So why did “Incesticide” do so well? Simply put, the album includes some of the best material Nirvana ever recorded. It shows off the breadth of Nirvana’s influences and the diversity of the band’s sound. Was Kurt Cobain a misunderstood genius or an overrated junkie slacker? Who the fuck knows. He made some interesting, noisy music, then blew his brains out, and left it up to the rest of us to decide his place in history.

First song “Dive” came from a recording session for Sub Pop which was intended to be for the follow-up album to “Bleach”, and was released as the b-side to “Sliver”. Of course, we know the follow-up didn’t come out on Sub Pop, and this song would not have fit on “Nevermind” anyway, with a feel closer to “Bleach”. The song has a fatter, warmer sound than the “Nevermind” album. Like all things Cobain, the lyrics are either cryptic or nonsensical, depending on your own interpretation.

Just to get things ass backwards, “Sliver” appears after “Dive”, even though “Dive” was the b-side to this single. Anyway, “Sliver” has the most memorable hooks Nirvana ever recorded, both in the bouncy bass line and the “Grandma take me home” lyric which constituted the song’s chorus. The lyrics are trivial, but engaging, seemingly taken from a child’s point of view, remembering an evening with grandparents.

“Stain” has a rougher edge than the previous two songs. It was originally released on the “Blew” EP. It’s a shouty punk song, with a great discordant noise solo, and is basically musical simplicity itself, both catchy and compelling.

“Been A Son” is a later song, recorded for the Mark Goodier radio show for the BBC in November 1991, with "(New Wave) Polly" and "Aneurysm" coming from the same session. It has another of those trademark vocal hooks, with Cobain slurring his vocals a little.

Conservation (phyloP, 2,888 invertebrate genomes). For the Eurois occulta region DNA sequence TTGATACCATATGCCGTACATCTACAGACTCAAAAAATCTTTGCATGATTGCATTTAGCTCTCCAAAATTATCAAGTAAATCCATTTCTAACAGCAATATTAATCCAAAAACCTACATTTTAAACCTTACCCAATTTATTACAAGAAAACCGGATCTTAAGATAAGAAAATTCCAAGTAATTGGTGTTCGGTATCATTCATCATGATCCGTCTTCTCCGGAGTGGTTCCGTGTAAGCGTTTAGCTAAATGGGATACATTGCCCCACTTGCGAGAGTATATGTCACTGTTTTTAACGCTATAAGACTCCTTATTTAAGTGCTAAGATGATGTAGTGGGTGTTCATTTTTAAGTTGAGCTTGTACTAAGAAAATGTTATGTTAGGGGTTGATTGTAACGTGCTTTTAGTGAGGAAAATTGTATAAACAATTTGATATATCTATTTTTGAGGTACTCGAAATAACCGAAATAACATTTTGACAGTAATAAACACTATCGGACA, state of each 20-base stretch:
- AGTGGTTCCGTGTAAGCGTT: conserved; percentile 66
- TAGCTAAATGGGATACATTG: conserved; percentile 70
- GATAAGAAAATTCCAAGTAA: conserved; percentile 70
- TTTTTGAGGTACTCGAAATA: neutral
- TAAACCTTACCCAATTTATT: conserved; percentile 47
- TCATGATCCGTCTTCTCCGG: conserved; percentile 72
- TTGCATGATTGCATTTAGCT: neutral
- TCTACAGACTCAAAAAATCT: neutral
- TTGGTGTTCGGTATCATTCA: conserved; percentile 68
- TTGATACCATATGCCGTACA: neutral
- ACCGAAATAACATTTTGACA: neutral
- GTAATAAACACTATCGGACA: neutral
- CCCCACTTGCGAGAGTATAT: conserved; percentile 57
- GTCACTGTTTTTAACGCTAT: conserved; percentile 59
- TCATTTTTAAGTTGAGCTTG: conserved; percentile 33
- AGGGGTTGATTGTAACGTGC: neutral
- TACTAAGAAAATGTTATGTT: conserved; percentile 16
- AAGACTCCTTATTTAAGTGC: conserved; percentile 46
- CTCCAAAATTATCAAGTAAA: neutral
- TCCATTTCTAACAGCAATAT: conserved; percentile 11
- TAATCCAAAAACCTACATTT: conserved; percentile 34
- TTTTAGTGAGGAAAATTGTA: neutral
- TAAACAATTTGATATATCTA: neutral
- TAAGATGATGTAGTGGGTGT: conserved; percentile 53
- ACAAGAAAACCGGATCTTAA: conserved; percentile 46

"Turnaround", "Molly's Lips", and "Son of a Gun", were recorded in 1990 for the John Peel Show for the BBC. “Turnaround” is a Devo cover, but is a surprisingly forgettable and unlikeable song. The next two tracks are Vaselines covers, and have a seemingly happy, bouncy feel to them, despite the reasonably grim subject matter of addiction on “Molly’s Lips”.

“(New Wave) Polly” shows the band made an excellent decision by sticking with the acoustic version of the song for “Nevermind”. While not a bad song, the shock value, and raw emotion present on the acoustic version of the song are not near as striking on this version.

"Beeswax", "Downer", "Mexican Seafood", "Hairspray Queen", and "Aero Zeppelin" all came from Nirvana’s first studio demo, recorded in January 1988. These show a young but focused band, playing like their whole lives depended on it, with a feel of determination edged by desperation. It demonstrated an early incarnation of the grunge formula of mixing garage punk with classic rock and pop sensibilities, with the added ingredient of emerging slacker cynicism. “Hairspray Queen” in particular fully demonstrated the musical weirdness which could emerge from such a mix, with a simple, yet effective three note bassline from Krist Novoselic, while Cobain’s vocals vary between Bobcat Goldthwaite rant, a subterranean grumble, and a crystal clear coherence. “Aero Zeppelin” is a straighter style rock song, and is really the first time on the album things seem to drag. While quite a powerful track, it seems too safe and mainstream compared to the rest of these demo tracks.

“Big Long Now” was recorded during the “Bleach” sessions. It would not have been too far out of place on that album, but was probably too slow paced. It is a dragging dirge, and feels like trying to emerge from a deep, deep sleep, but the grip of Morpheus is not ready to let go.